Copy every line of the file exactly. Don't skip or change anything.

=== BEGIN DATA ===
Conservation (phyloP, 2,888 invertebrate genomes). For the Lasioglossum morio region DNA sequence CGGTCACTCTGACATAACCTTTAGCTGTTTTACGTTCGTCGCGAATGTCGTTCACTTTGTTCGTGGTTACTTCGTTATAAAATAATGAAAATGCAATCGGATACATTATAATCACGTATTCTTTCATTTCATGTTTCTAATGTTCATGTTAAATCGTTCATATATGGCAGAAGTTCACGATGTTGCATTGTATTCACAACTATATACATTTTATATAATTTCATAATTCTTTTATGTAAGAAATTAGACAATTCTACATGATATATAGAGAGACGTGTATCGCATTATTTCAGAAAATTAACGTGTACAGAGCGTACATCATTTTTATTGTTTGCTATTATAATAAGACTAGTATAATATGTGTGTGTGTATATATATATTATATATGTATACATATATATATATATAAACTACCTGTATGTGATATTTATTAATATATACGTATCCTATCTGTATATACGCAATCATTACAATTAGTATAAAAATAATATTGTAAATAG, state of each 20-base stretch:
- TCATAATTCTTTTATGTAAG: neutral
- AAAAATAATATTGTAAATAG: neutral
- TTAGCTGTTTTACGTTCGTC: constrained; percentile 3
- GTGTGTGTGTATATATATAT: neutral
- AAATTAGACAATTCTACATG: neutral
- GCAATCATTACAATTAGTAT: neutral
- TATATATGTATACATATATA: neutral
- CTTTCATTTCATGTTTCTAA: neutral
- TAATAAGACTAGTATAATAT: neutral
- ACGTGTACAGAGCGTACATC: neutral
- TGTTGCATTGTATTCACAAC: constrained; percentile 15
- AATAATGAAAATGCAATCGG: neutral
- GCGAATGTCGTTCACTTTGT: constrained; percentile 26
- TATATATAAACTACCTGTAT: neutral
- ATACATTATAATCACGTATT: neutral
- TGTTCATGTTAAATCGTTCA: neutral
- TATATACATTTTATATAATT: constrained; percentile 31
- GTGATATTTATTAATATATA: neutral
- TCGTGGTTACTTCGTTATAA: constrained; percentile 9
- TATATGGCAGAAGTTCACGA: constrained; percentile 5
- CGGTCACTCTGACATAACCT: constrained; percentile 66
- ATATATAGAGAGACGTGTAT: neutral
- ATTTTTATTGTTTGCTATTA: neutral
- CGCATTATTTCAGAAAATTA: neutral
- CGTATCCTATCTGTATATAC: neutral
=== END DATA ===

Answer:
Conservation (phyloP, 2,888 invertebrate genomes). For the Lasioglossum morio region DNA sequence CGGTCACTCTGACATAACCTTTAGCTGTTTTACGTTCGTCGCGAATGTCGTTCACTTTGTTCGTGGTTACTTCGTTATAAAATAATGAAAATGCAATCGGATACATTATAATCACGTATTCTTTCATTTCATGTTTCTAATGTTCATGTTAAATCGTTCATATATGGCAGAAGTTCACGATGTTGCATTGTATTCACAACTATATACATTTTATATAATTTCATAATTCTTTTATGTAAGAAATTAGACAATTCTACATGATATATAGAGAGACGTGTATCGCATTATTTCAGAAAATTAACGTGTACAGAGCGTACATCATTTTTATTGTTTGCTATTATAATAAGACTAGTATAATATGTGTGTGTGTATATATATATTATATATGTATACATATATATATATATAAACTACCTGTATGTGATATTTATTAATATATACGTATCCTATCTGTATATACGCAATCATTACAATTAGTATAAAAATAATATTGTAAATAG, state of each 20-base stretch:
- TCATAATTCTTTTATGTAAG: neutral
- AAAAATAATATTGTAAATAG: neutral
- TTAGCTGTTTTACGTTCGTC: constrained; percentile 3
- GTGTGTGTGTATATATATAT: neutral
- AAATTAGACAATTCTACATG: neutral
- GCAATCATTACAATTAGTAT: neutral
- TATATATGTATACATATATA: neutral
- CTTTCATTTCATGTTTCTAA: neutral
- TAATAAGACTAGTATAATAT: neutral
- ACGTGTACAGAGCGTACATC: neutral
- TGTTGCATTGTATTCACAAC: constrained; percentile 15
- AATAATGAAAATGCAATCGG: neutral
- GCGAATGTCGTTCACTTTGT: constrained; percentile 26
- TATATATAAACTACCTGTAT: neutral
- ATACATTATAATCACGTATT: neutral
- TGTTCATGTTAAATCGTTCA: neutral
- TATATACATTTTATATAATT: constrained; percentile 31
- GTGATATTTATTAATATATA: neutral
- TCGTGGTTACTTCGTTATAA: constrained; percentile 9
- TATATGGCAGAAGTTCACGA: constrained; percentile 5
- CGGTCACTCTGACATAACCT: constrained; percentile 66
- ATATATAGAGAGACGTGTAT: neutral
- ATTTTTATTGTTTGCTATTA: neutral
- CGCATTATTTCAGAAAATTA: neutral
- CGTATCCTATCTGTATATAC: neutral